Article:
RALEIGH -- If North Carolina Gov. Roy Cooper proposed a $5 billion tax increase, his Republican rivals would be both furious and gleeful — furious about the potential economic consequences, that is, and gleeful about the political ones.
Although the governor certainly thinks North Carolina’s tax rates ought to be higher, he couldn’t engineer a $5 billion hike even if he wanted to. But the Cooper administration has issued a single regulatory decision that, unless blocked in court, will raise the cost of cleaning up Duke Energy’s coal-ash ponds by approximately $10.6 billion, up from the original cost estimate of $5.6 billion.
At issue is the disposition of six of Duke Energy’s coal-ash sites. While the company has already agreed to complete excavation at other locations — the ash would be removed and for the most part stored in lined landfills — it contends that the best solution for sites rated “low risk” by state regulators would be to drain and then cap the ponds with a waterproof cover and layer of soil.
Digging up and transporting the ash from those sites would not improve public health enough to justify the exorbitant cost, Duke Energy concluded. The Cooper administration disagreed, both about the company’s conclusion and about whether the cost of compliance was an appropriate consideration in this case.
Given the Cooper administration’s other choices on energy policy, which seem to run the gamut from questionable to ludicrous, I think Duke Energy is probably right about the policy here. Perhaps you disagree. At least it should be clear that we are talking about a very large price tag even if you think the environmental benefits justify it.
Legally, the extra $5 billion isn’t a tax increase. In practical terms, however, it waddles and quacks like one.
Who will pay it? As with taxes of all kinds, the set of those who are legally responsible and the set of those who will bear the real burden overlap but are not identical. State regulators have already ruled, correctly in my view, that Duke shareholders won’t be required to foot the entire bill because the ash was a byproduct of coal-fired power plants that previously received regulatory approval. Indeed, Duke Energy customers are already paying $175 million a year approved by regulators to help cover the cost of coal-ash cleanup.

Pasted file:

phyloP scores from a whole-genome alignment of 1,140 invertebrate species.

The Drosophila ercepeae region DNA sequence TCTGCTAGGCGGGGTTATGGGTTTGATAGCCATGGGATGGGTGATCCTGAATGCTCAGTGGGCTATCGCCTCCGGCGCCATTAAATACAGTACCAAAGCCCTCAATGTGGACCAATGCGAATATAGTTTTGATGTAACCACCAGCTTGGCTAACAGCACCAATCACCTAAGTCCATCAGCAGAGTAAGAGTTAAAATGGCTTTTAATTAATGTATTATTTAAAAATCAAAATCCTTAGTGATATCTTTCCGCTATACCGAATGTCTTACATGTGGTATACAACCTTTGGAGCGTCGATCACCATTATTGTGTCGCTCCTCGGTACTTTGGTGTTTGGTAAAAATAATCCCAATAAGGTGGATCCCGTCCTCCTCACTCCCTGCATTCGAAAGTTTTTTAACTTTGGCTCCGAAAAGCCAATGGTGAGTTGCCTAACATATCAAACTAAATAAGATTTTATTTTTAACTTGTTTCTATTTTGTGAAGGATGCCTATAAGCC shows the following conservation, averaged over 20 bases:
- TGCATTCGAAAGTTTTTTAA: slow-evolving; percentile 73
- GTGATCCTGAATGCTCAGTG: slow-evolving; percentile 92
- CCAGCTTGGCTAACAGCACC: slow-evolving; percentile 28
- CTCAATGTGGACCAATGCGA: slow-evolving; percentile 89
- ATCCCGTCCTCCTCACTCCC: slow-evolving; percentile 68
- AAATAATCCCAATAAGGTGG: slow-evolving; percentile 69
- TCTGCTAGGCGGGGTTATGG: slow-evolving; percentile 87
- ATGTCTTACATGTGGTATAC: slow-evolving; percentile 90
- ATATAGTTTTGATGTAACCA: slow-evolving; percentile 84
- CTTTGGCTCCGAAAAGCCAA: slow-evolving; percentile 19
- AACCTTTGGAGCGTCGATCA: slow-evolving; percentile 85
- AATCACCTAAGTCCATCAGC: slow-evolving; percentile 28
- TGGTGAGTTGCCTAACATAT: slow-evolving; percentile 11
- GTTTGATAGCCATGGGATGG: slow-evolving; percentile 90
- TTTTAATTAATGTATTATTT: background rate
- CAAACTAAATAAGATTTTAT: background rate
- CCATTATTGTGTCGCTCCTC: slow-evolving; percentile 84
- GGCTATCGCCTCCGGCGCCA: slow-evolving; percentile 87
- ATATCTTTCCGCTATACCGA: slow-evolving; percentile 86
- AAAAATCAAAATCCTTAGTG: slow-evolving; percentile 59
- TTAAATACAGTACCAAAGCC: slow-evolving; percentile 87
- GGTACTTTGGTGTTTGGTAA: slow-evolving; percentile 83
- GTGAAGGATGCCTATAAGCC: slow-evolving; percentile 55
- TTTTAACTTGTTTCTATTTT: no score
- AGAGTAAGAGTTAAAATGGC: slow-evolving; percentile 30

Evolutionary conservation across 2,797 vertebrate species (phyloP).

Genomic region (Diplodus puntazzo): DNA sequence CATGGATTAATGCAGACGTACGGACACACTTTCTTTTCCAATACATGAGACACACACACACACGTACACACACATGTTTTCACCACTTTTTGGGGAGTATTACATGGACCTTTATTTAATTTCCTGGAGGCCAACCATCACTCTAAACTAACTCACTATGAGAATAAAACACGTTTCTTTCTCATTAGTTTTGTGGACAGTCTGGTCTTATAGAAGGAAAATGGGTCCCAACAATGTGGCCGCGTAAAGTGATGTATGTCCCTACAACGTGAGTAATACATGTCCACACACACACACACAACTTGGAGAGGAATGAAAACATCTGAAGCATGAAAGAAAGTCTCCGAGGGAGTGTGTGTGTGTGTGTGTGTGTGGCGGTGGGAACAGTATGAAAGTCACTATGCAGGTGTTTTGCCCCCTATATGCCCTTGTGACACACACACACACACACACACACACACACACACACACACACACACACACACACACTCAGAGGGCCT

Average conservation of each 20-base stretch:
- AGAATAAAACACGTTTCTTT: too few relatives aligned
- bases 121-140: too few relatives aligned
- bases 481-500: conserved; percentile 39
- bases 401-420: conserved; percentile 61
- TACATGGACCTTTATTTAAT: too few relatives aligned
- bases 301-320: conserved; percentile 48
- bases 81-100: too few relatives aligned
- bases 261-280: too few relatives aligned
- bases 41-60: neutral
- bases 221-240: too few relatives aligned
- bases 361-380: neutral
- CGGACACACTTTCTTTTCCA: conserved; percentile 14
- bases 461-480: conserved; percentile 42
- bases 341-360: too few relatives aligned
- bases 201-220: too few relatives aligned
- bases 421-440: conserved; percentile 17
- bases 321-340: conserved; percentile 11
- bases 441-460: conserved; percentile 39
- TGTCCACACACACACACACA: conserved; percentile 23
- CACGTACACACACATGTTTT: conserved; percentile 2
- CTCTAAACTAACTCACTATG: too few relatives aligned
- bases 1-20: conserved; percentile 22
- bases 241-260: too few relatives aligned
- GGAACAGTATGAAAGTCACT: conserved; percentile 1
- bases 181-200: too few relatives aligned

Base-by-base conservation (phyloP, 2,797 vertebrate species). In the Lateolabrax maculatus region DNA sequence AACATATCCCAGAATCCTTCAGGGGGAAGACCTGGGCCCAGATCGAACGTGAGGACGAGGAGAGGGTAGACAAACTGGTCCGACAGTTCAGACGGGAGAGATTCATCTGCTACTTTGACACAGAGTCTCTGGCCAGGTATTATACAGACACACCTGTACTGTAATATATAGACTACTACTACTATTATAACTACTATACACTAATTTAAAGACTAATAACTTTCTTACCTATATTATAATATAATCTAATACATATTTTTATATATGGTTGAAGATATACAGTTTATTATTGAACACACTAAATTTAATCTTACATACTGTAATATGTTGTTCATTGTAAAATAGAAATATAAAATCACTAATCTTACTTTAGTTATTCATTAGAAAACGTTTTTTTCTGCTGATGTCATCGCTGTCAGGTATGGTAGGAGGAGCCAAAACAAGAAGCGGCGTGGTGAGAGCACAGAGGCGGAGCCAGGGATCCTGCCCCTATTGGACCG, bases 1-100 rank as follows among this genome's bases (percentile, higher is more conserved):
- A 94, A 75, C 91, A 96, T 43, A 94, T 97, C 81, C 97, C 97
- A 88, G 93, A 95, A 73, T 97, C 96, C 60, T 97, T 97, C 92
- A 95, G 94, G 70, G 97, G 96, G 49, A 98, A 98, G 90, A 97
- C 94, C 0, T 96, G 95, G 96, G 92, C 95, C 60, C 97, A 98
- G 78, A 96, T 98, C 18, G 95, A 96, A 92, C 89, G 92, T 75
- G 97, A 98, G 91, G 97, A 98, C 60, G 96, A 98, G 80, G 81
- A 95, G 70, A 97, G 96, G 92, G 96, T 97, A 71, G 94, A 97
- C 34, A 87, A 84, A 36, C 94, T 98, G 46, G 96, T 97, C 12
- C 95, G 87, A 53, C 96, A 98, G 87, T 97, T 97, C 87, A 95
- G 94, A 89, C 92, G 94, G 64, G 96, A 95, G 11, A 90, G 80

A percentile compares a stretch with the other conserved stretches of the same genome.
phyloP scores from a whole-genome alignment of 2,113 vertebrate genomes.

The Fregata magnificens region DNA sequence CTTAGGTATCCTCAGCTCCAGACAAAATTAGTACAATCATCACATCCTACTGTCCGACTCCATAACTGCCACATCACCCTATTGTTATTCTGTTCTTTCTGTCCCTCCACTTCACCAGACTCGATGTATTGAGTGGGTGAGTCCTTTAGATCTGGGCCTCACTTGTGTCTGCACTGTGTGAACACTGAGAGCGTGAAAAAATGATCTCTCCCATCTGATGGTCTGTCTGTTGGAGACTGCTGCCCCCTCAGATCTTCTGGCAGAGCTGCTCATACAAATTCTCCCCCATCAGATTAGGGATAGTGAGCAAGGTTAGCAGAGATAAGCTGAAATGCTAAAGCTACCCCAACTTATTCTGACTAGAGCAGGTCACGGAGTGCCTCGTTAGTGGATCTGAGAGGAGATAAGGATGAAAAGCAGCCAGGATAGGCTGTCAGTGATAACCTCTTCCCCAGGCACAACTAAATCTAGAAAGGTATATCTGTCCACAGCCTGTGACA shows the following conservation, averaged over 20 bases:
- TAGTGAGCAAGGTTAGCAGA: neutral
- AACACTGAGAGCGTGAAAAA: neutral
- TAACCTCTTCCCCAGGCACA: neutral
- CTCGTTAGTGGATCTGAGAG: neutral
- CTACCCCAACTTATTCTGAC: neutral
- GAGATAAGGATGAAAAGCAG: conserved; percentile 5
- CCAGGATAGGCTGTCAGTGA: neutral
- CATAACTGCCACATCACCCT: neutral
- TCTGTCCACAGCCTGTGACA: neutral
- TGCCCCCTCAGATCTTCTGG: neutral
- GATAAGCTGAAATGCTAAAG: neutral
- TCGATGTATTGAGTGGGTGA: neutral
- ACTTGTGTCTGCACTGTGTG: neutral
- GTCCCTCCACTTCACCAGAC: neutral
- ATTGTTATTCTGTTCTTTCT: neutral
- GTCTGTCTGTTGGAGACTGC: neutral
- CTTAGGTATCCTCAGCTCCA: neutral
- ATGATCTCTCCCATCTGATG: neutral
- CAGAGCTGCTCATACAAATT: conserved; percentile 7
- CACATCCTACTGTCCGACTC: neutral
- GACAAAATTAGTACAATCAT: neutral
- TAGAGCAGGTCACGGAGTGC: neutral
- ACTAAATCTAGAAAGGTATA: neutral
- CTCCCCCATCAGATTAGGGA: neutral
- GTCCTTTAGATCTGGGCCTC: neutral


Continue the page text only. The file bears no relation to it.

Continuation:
But even when it comes to the share of the cost legally assigned to the company, it is likely that the real incidence will at least be divided among shareholders, workers and vendors, regardless of regulatory intent.
To say that regulations are a form of taxation — government exactions to pay for public services — is not to say they shouldn’t be imposed. A core function of government is to protect individual rights to life, liberty and property. Protecting those rights inevitably requires legislation, litigation or some combination thereof.
Regulation is, in other words, not all cost. But contrary to the apparent philosophy of the Cooper administration, it isn’t all benefit, either. When it comes to chemical exposure, for example, “the dose makes the poison,” as the old saying goes. If it costs billions of dollars to reduce trace amounts to somewhat tinier amounts, the policy actually harms the public interest rather than advancing it, because the economic costs — lost jobs, incomes and opportunities — have their own adverse consequences on public health and safety.
Taxes transfer resources from payers to government coffers and then out to contractors or recipients to accomplish public ends. Regulation typically skips the middle step, the employment of a public budget to broker the resource transfer.
As a result, regulation is less transparent than on-budget taxation and expenditure, though no less coercive or costly. Indeed, according to the best estimates available, state regulations cost North Carolinians about $26 billion annually — comparable to the state’s General Fund budget.
Gov. Cooper’s coal-ash policy will cost hundreds of millions of dollars a year. If it were an on-budget state expenditure, it would attract significant scrutiny. As a regulation, it deserves just as much.